When it comes to shopping, inventory is everything. So it makes sense that eBay, which has struggled with the marketplace side of its business, would be interested in buying Milo.com, a local shopping search engine that specializes in tracking inventory.
In a release today, the company confirmed earlier reports of the acquisition but did not release details of the deal. Sources, however, told the Business Insider blog that eBay has purchased the site for $75 million.
The intention is clear: With eBay's marketplace and Milo's local inventory tracking technology, eBay has the tools to boost what it does best - matching bargain shoppers with the products they're looking for. In a statement, eBay CTO and SVP Mark Carges said:
Local commerce companies like Milo are blurring the lines between in-store and online shopping. By making accurate, real-time, local store inventory and pricing available to online and mobile shoppers, we see a huge opportunity for local retailers, small businesses and eBay sellers to reach more buyers, and for consumers to make more informed buying decisions. Since eBay is an online marketplace and doesn’t compete with brick-and-mortar stores, adding local store inventory to the eBay marketplace is a natural extension of what we’ve been doing for 15 years – bringing buyers and sellers together to access the largest selection available anywhere.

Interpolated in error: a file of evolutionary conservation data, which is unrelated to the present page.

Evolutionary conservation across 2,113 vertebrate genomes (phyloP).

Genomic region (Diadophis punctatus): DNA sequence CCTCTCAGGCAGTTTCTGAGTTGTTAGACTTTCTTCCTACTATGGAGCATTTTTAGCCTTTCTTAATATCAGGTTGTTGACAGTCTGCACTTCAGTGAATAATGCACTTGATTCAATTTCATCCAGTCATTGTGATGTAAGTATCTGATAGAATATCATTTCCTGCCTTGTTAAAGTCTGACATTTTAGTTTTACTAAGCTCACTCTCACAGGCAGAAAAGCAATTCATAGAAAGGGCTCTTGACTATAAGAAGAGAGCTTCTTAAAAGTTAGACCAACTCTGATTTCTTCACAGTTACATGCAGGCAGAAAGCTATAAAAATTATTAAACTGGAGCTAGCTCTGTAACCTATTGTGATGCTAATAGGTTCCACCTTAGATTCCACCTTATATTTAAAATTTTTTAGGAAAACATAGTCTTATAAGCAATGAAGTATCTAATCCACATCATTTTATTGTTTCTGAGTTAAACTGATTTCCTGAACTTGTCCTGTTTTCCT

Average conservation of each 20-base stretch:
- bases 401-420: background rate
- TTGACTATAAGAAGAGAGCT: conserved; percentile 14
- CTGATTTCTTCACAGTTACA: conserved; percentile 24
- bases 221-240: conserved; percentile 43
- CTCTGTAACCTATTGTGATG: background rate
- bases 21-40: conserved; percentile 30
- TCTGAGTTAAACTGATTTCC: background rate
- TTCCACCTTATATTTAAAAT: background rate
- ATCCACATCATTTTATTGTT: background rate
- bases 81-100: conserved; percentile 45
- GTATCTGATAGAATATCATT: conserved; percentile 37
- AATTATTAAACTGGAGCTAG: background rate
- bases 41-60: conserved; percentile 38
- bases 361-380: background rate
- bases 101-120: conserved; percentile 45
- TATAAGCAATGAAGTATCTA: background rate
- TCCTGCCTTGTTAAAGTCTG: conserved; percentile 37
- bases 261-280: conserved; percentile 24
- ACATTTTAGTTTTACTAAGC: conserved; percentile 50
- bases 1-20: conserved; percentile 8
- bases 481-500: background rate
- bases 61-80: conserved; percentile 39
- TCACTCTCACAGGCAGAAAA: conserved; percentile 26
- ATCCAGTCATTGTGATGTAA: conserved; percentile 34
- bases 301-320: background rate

Think about how eBay has worked in the past with auctions. Shoppers come there to find rare items, stuff you might not be able to find on traditional retails shelves because they've been replaced with updated products. At the same time, eBay was also a place to find the hot new items - largely placed online by people who swoop them up at their regular prices and then turn around and place them on eBay for an inflated price.
In the commerce business, it's all about the laws of supply and demand. For some products, eBay has plenty of demand. And with Milo.com on the team, they'll also have access to the supply, too.